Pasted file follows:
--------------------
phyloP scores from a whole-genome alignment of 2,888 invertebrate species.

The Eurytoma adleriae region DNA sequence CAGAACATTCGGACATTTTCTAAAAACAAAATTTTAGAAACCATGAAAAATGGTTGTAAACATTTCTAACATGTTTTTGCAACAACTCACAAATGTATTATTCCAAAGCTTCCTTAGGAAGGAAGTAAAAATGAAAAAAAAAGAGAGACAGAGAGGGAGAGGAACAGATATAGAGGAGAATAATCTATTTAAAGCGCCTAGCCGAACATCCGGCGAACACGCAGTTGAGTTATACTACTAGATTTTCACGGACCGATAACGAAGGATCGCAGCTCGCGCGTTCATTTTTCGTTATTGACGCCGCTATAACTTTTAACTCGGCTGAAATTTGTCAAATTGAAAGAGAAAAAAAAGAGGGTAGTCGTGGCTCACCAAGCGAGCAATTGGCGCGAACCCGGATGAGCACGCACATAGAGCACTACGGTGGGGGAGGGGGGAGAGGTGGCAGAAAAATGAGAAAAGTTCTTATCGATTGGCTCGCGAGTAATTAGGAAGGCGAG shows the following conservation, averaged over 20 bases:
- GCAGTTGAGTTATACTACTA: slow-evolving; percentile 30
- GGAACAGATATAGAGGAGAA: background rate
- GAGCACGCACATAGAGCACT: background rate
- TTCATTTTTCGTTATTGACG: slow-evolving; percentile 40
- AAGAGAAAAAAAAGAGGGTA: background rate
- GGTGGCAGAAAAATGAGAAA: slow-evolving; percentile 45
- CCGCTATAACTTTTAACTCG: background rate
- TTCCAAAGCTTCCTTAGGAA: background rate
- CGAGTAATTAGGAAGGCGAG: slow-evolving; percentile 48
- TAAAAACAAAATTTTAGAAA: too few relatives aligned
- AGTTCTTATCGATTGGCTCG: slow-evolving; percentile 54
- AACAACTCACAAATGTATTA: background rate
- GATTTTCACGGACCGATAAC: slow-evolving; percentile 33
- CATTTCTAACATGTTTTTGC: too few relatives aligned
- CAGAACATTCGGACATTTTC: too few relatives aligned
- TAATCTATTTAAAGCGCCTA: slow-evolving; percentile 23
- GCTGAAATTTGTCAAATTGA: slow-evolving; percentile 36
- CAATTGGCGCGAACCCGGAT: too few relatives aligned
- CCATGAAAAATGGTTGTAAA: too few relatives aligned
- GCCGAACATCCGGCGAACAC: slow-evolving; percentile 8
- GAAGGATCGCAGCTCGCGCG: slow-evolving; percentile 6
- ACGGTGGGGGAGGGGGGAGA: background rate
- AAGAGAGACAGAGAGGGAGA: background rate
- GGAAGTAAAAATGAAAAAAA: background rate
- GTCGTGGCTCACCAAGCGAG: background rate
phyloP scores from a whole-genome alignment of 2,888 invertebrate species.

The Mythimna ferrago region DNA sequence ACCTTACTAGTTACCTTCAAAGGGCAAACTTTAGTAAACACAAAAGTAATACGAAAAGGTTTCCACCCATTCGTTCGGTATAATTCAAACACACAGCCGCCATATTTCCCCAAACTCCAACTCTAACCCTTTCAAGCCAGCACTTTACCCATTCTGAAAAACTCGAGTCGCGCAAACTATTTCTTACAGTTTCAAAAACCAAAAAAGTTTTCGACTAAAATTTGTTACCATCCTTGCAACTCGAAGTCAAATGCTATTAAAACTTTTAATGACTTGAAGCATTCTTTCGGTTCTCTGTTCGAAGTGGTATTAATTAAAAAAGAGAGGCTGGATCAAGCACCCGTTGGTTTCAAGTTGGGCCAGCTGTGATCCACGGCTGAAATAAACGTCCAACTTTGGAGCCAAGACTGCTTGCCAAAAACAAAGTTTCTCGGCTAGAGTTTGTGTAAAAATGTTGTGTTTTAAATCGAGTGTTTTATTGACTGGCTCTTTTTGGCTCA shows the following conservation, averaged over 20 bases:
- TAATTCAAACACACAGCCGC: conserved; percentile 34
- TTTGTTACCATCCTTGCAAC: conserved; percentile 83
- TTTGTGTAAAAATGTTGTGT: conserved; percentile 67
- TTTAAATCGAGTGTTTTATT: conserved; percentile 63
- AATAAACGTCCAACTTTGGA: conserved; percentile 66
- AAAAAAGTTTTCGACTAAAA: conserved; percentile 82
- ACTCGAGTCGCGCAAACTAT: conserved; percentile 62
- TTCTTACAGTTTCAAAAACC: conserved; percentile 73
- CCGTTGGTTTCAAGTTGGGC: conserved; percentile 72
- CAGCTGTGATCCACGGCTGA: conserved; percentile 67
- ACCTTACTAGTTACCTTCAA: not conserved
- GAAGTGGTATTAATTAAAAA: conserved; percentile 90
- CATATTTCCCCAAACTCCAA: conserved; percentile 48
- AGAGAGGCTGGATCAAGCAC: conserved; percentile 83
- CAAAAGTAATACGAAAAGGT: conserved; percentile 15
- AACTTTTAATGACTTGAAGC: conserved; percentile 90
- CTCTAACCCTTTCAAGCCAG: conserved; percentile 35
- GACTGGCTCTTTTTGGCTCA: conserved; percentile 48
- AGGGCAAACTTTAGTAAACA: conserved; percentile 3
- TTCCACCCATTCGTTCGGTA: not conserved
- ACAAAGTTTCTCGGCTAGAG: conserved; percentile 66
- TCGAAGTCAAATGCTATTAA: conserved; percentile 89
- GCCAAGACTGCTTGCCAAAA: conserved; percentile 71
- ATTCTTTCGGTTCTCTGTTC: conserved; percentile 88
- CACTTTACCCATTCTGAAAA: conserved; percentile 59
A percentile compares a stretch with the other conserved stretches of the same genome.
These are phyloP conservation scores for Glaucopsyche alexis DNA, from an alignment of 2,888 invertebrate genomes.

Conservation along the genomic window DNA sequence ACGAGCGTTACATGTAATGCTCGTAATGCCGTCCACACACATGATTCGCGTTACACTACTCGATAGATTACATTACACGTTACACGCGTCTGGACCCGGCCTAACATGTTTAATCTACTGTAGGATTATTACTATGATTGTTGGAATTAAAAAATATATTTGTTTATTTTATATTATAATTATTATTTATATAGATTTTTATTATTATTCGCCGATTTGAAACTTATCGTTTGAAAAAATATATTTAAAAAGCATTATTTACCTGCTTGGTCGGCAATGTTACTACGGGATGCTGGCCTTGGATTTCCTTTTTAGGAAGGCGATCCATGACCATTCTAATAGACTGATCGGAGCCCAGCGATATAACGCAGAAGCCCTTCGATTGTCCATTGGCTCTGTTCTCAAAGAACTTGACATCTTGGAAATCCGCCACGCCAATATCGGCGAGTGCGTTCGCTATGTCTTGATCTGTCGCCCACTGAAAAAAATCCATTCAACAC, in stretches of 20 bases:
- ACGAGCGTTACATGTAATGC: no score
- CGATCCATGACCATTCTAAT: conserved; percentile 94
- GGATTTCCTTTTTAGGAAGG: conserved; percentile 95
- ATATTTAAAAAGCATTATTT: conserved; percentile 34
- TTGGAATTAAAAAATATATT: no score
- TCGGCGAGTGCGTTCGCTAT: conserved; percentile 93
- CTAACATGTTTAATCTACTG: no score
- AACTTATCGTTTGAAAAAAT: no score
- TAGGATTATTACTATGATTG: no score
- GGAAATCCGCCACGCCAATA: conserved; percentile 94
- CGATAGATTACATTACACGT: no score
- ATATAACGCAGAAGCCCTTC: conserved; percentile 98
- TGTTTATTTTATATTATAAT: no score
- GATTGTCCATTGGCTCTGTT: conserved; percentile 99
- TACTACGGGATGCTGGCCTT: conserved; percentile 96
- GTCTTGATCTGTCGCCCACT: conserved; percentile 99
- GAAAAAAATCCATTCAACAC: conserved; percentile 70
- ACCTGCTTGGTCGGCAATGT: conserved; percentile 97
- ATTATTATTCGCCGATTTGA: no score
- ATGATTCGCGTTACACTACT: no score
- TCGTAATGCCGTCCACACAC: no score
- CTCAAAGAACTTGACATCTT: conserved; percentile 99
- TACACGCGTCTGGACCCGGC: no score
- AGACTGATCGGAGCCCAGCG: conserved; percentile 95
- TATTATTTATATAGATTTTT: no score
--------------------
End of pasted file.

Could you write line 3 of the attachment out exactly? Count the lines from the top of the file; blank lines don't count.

- GCAGTTGAGTTATACTACTA: slow-evolving; percentile 30